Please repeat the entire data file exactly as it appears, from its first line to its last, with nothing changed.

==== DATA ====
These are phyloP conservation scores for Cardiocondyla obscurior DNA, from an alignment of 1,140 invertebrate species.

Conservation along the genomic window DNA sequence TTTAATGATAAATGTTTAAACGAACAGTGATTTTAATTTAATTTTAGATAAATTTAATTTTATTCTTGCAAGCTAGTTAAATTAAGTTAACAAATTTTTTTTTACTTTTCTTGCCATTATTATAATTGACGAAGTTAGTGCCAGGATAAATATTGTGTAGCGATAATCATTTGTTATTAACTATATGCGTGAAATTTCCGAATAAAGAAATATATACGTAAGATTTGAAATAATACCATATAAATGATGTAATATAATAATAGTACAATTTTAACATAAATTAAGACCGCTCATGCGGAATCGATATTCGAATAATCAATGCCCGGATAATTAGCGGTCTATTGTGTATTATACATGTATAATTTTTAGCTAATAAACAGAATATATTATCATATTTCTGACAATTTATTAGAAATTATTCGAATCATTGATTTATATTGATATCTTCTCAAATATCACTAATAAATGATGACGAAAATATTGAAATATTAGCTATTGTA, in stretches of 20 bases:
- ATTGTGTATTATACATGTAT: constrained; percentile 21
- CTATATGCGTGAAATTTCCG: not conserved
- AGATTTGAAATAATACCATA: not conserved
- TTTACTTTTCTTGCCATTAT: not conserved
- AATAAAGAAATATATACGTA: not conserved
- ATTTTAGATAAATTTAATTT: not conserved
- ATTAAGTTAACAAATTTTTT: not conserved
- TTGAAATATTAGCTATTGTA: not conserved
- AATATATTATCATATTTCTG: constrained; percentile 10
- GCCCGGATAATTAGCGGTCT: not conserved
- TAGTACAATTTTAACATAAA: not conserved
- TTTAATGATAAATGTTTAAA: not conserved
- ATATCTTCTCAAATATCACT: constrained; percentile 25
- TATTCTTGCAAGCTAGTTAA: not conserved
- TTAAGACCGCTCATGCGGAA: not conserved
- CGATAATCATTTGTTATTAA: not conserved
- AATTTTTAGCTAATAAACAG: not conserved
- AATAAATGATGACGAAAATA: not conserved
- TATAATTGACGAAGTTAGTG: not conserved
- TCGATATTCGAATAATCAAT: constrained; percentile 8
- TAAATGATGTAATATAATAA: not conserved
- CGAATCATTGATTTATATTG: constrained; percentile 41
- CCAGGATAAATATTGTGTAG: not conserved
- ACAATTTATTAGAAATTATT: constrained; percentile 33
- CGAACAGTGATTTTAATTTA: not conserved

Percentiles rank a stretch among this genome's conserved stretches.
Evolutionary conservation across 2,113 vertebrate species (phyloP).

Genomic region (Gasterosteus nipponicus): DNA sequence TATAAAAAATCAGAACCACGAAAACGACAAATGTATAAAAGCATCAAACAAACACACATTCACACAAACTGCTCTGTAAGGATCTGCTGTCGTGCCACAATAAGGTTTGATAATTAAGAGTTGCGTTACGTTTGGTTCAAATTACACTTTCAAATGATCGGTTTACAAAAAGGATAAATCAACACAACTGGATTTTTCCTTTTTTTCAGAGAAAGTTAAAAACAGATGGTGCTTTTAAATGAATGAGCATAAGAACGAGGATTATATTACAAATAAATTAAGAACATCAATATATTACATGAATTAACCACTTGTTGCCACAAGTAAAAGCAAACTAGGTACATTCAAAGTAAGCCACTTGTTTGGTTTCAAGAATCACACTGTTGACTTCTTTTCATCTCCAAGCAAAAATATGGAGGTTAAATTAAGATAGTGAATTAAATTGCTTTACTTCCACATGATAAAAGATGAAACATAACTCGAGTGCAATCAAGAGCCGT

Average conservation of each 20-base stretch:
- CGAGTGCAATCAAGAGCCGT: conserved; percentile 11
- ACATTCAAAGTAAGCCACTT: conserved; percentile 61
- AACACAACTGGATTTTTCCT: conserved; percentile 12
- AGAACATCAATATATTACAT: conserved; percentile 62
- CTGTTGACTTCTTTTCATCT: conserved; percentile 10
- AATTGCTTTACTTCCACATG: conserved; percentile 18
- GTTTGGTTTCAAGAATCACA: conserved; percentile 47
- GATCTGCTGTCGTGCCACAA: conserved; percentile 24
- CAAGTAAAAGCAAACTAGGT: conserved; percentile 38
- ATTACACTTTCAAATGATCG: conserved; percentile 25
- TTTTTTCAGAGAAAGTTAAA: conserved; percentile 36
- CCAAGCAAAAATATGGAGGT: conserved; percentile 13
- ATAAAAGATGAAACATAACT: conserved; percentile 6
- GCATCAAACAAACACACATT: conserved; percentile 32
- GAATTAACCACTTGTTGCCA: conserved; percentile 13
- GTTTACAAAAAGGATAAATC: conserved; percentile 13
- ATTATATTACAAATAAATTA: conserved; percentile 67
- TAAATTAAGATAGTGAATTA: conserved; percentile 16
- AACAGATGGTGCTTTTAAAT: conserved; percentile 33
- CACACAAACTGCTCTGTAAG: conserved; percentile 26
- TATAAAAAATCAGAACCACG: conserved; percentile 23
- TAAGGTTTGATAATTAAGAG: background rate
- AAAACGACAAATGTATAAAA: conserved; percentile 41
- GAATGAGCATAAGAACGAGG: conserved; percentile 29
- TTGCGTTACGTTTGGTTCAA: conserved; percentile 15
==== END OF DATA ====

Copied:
These are phyloP conservation scores for Cardiocondyla obscurior DNA, from an alignment of 1,140 invertebrate species.

Conservation along the genomic window DNA sequence TTTAATGATAAATGTTTAAACGAACAGTGATTTTAATTTAATTTTAGATAAATTTAATTTTATTCTTGCAAGCTAGTTAAATTAAGTTAACAAATTTTTTTTTACTTTTCTTGCCATTATTATAATTGACGAAGTTAGTGCCAGGATAAATATTGTGTAGCGATAATCATTTGTTATTAACTATATGCGTGAAATTTCCGAATAAAGAAATATATACGTAAGATTTGAAATAATACCATATAAATGATGTAATATAATAATAGTACAATTTTAACATAAATTAAGACCGCTCATGCGGAATCGATATTCGAATAATCAATGCCCGGATAATTAGCGGTCTATTGTGTATTATACATGTATAATTTTTAGCTAATAAACAGAATATATTATCATATTTCTGACAATTTATTAGAAATTATTCGAATCATTGATTTATATTGATATCTTCTCAAATATCACTAATAAATGATGACGAAAATATTGAAATATTAGCTATTGTA, in stretches of 20 bases:
- ATTGTGTATTATACATGTAT: constrained; percentile 21
- CTATATGCGTGAAATTTCCG: not conserved
- AGATTTGAAATAATACCATA: not conserved
- TTTACTTTTCTTGCCATTAT: not conserved
- AATAAAGAAATATATACGTA: not conserved
- ATTTTAGATAAATTTAATTT: not conserved
- ATTAAGTTAACAAATTTTTT: not conserved
- TTGAAATATTAGCTATTGTA: not conserved
- AATATATTATCATATTTCTG: constrained; percentile 10
- GCCCGGATAATTAGCGGTCT: not conserved
- TAGTACAATTTTAACATAAA: not conserved
- TTTAATGATAAATGTTTAAA: not conserved
- ATATCTTCTCAAATATCACT: constrained; percentile 25
- TATTCTTGCAAGCTAGTTAA: not conserved
- TTAAGACCGCTCATGCGGAA: not conserved
- CGATAATCATTTGTTATTAA: not conserved
- AATTTTTAGCTAATAAACAG: not conserved
- AATAAATGATGACGAAAATA: not conserved
- TATAATTGACGAAGTTAGTG: not conserved
- TCGATATTCGAATAATCAAT: constrained; percentile 8
- TAAATGATGTAATATAATAA: not conserved
- CGAATCATTGATTTATATTG: constrained; percentile 41
- CCAGGATAAATATTGTGTAG: not conserved
- ACAATTTATTAGAAATTATT: constrained; percentile 33
- CGAACAGTGATTTTAATTTA: not conserved

Percentiles rank a stretch among this genome's conserved stretches.
Evolutionary conservation across 2,113 vertebrate species (phyloP).

Genomic region (Gasterosteus nipponicus): DNA sequence TATAAAAAATCAGAACCACGAAAACGACAAATGTATAAAAGCATCAAACAAACACACATTCACACAAACTGCTCTGTAAGGATCTGCTGTCGTGCCACAATAAGGTTTGATAATTAAGAGTTGCGTTACGTTTGGTTCAAATTACACTTTCAAATGATCGGTTTACAAAAAGGATAAATCAACACAACTGGATTTTTCCTTTTTTTCAGAGAAAGTTAAAAACAGATGGTGCTTTTAAATGAATGAGCATAAGAACGAGGATTATATTACAAATAAATTAAGAACATCAATATATTACATGAATTAACCACTTGTTGCCACAAGTAAAAGCAAACTAGGTACATTCAAAGTAAGCCACTTGTTTGGTTTCAAGAATCACACTGTTGACTTCTTTTCATCTCCAAGCAAAAATATGGAGGTTAAATTAAGATAGTGAATTAAATTGCTTTACTTCCACATGATAAAAGATGAAACATAACTCGAGTGCAATCAAGAGCCGT

Average conservation of each 20-base stretch:
- CGAGTGCAATCAAGAGCCGT: conserved; percentile 11
- ACATTCAAAGTAAGCCACTT: conserved; percentile 61
- AACACAACTGGATTTTTCCT: conserved; percentile 12
- AGAACATCAATATATTACAT: conserved; percentile 62
- CTGTTGACTTCTTTTCATCT: conserved; percentile 10
- AATTGCTTTACTTCCACATG: conserved; percentile 18
- GTTTGGTTTCAAGAATCACA: conserved; percentile 47
- GATCTGCTGTCGTGCCACAA: conserved; percentile 24
- CAAGTAAAAGCAAACTAGGT: conserved; percentile 38
- ATTACACTTTCAAATGATCG: conserved; percentile 25
- TTTTTTCAGAGAAAGTTAAA: conserved; percentile 36
- CCAAGCAAAAATATGGAGGT: conserved; percentile 13
- ATAAAAGATGAAACATAACT: conserved; percentile 6
- GCATCAAACAAACACACATT: conserved; percentile 32
- GAATTAACCACTTGTTGCCA: conserved; percentile 13
- GTTTACAAAAAGGATAAATC: conserved; percentile 13
- ATTATATTACAAATAAATTA: conserved; percentile 67
- TAAATTAAGATAGTGAATTA: conserved; percentile 16
- AACAGATGGTGCTTTTAAAT: conserved; percentile 33
- CACACAAACTGCTCTGTAAG: conserved; percentile 26
- TATAAAAAATCAGAACCACG: conserved; percentile 23
- TAAGGTTTGATAATTAAGAG: background rate
- AAAACGACAAATGTATAAAA: conserved; percentile 41
- GAATGAGCATAAGAACGAGG: conserved; percentile 29
- TTGCGTTACGTTTGGTTCAA: conserved; percentile 15